As consumers react to COVID-19, state officials warn of price gouging, investment scams

Empty shelves at the Bluff Street Smith's Food & Drug location, St. George, Utah, March 13, 2020 | Photo by Ron Chaffin, St. George News

ST. GEORGE — State officials announced over the weekend that among other concerns related to the new coronavirus, many consumers are reporting instances of price gouging. Investment scams related to the pandemic have also been a concern.

A photo of empty shelves at the St. George Costco, St. George, Utah, March 2, 2020 | Photo courtesy of Doug Solstad, St. George News

“Utahns are reporting price gouging (or increasing prices much higher than reasonable or fair) on supplies that are in limited supply in stores,” the Utah Attorney General’s Office said in a Facebook post Saturday. “The items include: toilet paper, water, hand sanitizer, certain household cleaners, and even cold medicine and baby formula.

The Utah Division of Consumer Protection said under Utah’s Price Controls Under Emergencies Act, such price gouging is against the law. The penalty for this offense is $1,000 fine per incidence.

Walmart released a statement Thursday that mentioned their new cleaning policies, as well as addressing the gouging issues.

“We’re dedicated to keeping stores stocked and prices fair,” the statement read. “We’re working hard to replenish cleaning supplies, paper products, and other in-demand items as quickly as possible—and at our everyday low prices. We’re taking a firm stance against price gouging from third-party sellers.”

The Utah Attorney General’s Office requested that if any consumers notice price gouging happening, they should contact the Utah Division of Consumer Protection at 800-721-7233 or consumerprotection@utah.gov.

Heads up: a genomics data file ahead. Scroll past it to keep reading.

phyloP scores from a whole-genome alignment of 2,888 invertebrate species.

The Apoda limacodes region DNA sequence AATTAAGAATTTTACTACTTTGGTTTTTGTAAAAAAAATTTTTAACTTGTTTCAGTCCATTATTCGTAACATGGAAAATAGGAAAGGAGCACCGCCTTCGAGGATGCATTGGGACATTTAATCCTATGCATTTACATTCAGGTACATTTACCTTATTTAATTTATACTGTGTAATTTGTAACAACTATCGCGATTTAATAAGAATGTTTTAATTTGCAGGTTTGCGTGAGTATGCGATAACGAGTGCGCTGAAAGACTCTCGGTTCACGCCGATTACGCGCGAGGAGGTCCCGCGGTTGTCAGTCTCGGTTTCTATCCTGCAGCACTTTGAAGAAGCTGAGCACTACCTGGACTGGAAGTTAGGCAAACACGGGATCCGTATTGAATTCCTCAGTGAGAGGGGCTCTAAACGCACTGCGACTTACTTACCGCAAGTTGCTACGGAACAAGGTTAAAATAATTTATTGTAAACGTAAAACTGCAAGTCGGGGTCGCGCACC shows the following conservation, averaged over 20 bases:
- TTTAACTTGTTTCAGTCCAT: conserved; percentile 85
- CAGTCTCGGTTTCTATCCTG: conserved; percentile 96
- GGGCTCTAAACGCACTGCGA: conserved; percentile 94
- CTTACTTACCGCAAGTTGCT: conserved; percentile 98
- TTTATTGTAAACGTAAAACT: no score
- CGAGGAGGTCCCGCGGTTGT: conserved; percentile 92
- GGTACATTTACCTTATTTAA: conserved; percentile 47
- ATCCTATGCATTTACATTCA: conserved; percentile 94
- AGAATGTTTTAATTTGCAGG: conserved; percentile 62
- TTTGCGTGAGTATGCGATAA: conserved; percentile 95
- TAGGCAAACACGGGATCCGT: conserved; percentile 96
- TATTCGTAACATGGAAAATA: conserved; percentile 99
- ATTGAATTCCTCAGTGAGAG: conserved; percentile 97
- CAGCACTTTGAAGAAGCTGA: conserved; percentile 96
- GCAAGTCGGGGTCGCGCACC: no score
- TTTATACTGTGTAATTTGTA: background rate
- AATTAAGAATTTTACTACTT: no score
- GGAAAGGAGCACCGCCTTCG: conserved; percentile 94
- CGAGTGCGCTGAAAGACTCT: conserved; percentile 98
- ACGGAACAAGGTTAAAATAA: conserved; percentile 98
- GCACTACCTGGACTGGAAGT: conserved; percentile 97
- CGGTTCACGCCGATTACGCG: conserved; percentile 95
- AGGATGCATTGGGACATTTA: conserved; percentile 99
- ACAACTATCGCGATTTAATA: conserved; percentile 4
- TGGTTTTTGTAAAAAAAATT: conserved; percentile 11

In addition to price gouging, the Utah Department of Commerce has warned investors against con artists capitalizing on fear and uncertainty.

According to a press release from the department, “con artists use any means available to increase their odds of taking advantage of their marks, and coronavirus gives them a chance to cloak their scheme with an air of immediacy and legitimacy.”

Tom Brady, director of the Utah Division of Securities, advised caution when dealing with high pressure sales pitches that offer “safer, guaranteed investments” in light of the coronavirus.

“If you have concerns about your investments or retirement savings, talk to your financial professional,” Brady said in the press release.

Brady urged Utahns to remember three basic rules of investing to protect themselves. He said:

First, no investment can offer a ‘no-risk, guaranteed-return.’ All investments carry risk, and the potential to lose some or even all of your money. Secondly, high pressure tactics and investments that remain available only if you ‘act now’ or for a ‘limited time’ should be met with skepticism. If someone puts you on the spot, don’t be afraid to walk away. Finally, is the person offering the investment, and is the investment itself, properly licensed and registered? Licensed investment professionals have a fiduciary responsibility to you, and risk disciplinary action for offering improperly registered investments.

Parker urged people with concerns about the validity of an investment opportunity to contact the Securities Division at the Department of Commerce at 801-530-6600 or their website.

Additional COVID-19 information resources

Copyright St. George News, SaintGeorgeUtah.com LLC, 2020, all rights reserved.

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